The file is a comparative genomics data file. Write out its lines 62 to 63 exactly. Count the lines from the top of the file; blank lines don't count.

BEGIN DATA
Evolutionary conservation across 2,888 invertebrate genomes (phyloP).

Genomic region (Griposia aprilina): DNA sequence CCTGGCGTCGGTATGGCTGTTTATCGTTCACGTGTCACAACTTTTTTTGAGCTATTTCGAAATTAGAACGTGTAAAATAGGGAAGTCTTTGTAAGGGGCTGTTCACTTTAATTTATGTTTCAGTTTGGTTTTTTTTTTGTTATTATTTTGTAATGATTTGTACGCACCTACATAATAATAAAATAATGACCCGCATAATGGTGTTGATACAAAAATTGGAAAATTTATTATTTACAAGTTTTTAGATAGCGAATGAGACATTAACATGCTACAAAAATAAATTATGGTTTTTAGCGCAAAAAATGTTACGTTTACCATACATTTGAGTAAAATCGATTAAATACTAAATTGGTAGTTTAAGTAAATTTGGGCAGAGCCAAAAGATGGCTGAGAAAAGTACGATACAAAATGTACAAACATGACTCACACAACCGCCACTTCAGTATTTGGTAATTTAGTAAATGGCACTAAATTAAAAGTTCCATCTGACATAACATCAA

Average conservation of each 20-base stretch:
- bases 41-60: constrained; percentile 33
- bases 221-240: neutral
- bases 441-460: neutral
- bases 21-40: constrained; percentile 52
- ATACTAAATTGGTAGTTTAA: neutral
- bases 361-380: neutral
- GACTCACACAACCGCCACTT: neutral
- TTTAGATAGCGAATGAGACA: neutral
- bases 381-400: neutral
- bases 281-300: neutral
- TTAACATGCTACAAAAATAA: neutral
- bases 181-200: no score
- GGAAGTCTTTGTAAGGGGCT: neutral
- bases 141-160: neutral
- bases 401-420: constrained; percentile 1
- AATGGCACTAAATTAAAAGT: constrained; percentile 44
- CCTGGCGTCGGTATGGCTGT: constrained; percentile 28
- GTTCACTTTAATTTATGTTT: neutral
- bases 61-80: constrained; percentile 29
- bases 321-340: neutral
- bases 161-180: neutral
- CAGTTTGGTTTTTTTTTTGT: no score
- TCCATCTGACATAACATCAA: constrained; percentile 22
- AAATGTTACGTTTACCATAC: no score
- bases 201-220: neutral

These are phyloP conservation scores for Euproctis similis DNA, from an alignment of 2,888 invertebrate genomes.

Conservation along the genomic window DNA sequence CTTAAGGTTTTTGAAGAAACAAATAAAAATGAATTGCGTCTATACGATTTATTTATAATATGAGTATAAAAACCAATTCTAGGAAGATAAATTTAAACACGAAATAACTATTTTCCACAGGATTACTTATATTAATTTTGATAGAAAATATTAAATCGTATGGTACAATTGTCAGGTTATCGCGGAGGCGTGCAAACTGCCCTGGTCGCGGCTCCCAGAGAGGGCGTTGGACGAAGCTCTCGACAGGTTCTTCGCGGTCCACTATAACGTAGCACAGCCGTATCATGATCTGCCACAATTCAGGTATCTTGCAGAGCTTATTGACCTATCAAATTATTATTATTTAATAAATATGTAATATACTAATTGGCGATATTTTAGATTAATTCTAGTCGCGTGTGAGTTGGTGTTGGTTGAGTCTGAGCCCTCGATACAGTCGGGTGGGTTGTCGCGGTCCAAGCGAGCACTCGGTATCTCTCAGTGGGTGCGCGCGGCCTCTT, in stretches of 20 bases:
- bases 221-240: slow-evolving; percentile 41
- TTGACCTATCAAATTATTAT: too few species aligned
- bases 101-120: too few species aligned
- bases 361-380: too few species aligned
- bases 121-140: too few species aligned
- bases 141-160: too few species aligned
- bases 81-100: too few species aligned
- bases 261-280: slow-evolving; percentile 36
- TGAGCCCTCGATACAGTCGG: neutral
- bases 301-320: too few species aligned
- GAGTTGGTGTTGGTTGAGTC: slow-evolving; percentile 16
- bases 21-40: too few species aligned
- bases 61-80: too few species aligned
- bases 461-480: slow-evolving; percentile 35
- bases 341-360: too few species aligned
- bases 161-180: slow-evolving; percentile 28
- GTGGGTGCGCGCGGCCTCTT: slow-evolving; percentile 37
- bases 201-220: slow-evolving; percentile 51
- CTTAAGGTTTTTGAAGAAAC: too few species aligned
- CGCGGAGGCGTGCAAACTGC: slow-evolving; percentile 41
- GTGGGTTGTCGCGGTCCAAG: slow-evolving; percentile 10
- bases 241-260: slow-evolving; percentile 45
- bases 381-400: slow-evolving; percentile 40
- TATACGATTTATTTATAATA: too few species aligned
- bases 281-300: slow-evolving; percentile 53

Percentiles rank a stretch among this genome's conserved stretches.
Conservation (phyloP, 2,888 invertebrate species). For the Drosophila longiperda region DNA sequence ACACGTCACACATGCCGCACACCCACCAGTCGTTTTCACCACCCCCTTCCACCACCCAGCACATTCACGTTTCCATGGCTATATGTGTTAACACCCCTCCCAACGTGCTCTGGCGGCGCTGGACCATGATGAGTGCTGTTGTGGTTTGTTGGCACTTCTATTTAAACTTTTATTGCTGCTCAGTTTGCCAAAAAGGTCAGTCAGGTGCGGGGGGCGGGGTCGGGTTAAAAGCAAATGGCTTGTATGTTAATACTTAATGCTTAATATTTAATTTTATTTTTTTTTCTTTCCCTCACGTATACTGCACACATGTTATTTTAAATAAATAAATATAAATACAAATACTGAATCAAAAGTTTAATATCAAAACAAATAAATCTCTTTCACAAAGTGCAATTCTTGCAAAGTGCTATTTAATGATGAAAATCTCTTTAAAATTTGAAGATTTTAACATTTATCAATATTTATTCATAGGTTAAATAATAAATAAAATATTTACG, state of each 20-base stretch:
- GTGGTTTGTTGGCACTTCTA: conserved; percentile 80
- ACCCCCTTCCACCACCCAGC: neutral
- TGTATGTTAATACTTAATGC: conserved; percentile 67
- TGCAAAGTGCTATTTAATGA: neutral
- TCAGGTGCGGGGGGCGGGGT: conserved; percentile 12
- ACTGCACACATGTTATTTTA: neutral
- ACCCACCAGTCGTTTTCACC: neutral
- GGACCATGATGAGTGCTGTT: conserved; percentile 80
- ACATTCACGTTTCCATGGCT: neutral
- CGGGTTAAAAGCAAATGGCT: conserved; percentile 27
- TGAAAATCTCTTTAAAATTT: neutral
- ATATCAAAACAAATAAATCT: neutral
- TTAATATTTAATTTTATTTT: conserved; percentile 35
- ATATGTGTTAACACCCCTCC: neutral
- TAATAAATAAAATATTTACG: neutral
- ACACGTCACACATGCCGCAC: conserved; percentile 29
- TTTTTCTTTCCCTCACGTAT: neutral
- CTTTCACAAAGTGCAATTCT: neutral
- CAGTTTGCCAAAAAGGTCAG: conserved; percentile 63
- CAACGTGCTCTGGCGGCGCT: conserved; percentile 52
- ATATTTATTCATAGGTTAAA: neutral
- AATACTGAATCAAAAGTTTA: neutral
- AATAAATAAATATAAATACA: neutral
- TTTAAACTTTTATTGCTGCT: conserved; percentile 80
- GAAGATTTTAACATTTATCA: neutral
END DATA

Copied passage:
- TCAGGTGCGGGGGGCGGGGT: conserved; percentile 12
- ACTGCACACATGTTATTTTA: neutral